Turning now to FIG. 8, a method 74 of power management is shown. The illustrated method 74 may be implemented as logic, for example, using hardware, microcode or any machine-readable medium or article which may store an instruction or a set of instructions that, if executed by a machine (for example, by a multi-processing unit and/or by other suitable machines), cause the machine to perform a method and/or operations in accordance with embodiments of the invention. Such hardware may include, for example, complementary metal oxide semiconductor (CMOS) technology-based or transistor-transistor-logic (TTL) technology-based structures. The machine may include, for example, any suitable processing platform, computing platform, computing device, processing device, computing system, processing system, computer, processor, or the like, and may be implemented using any suitable combination of hardware and/or software.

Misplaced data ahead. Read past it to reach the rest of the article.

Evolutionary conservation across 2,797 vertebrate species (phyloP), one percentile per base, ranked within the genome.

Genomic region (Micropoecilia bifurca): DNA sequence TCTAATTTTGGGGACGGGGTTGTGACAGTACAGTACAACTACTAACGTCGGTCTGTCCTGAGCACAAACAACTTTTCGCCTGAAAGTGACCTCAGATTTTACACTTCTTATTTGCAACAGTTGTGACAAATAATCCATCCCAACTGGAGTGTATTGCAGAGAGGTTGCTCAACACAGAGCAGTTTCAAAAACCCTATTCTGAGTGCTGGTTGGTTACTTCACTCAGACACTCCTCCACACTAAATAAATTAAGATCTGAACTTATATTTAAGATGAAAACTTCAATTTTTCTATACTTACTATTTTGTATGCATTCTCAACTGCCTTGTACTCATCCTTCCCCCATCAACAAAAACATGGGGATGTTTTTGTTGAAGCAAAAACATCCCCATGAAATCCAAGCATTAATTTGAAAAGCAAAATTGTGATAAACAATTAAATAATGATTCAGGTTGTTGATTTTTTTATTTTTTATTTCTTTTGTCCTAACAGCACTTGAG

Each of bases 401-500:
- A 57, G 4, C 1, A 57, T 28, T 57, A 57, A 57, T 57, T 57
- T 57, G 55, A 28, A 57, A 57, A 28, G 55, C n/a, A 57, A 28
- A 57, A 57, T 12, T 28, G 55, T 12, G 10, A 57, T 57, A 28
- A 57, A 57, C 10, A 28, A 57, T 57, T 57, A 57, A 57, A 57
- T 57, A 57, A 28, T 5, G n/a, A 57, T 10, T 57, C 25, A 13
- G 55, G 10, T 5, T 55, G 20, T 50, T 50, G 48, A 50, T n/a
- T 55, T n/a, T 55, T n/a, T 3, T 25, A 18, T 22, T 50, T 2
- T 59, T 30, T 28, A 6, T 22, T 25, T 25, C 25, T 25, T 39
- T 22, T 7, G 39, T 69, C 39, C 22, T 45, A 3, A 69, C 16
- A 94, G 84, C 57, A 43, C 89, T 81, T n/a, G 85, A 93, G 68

The machine-readable medium or article may include, for example, any suitable type of memory unit, memory device, memory article, memory medium, storage device, storage article, storage medium and/or storage unit, for example, memory, removable or non-removable media, erasable or non-erasable media, writeable or re-writeable media, digital or analog media, hard disk, floppy disk, Compact Disk Read Only Memory (CD-ROM), Compact Disk Recordable (CD-R), Compact Disk Rewriteable (CD-RW), optical disk, magnetic media, various types of Digital Versatile Disks (DVDs), a tape, a cassette, or the like. The instructions may include any suitable type of code, for example, source code, compiled code, interpreted code, executable code, static code, dynamic code, or the like, and may be implemented using any suitable high-level, low-level, object-oriented, visual, compiled and/or interpreted programming language, e.g., C, C++, Java, BASIC, Pascal, Fortran, Cobol, assembly language, machine code, or the like.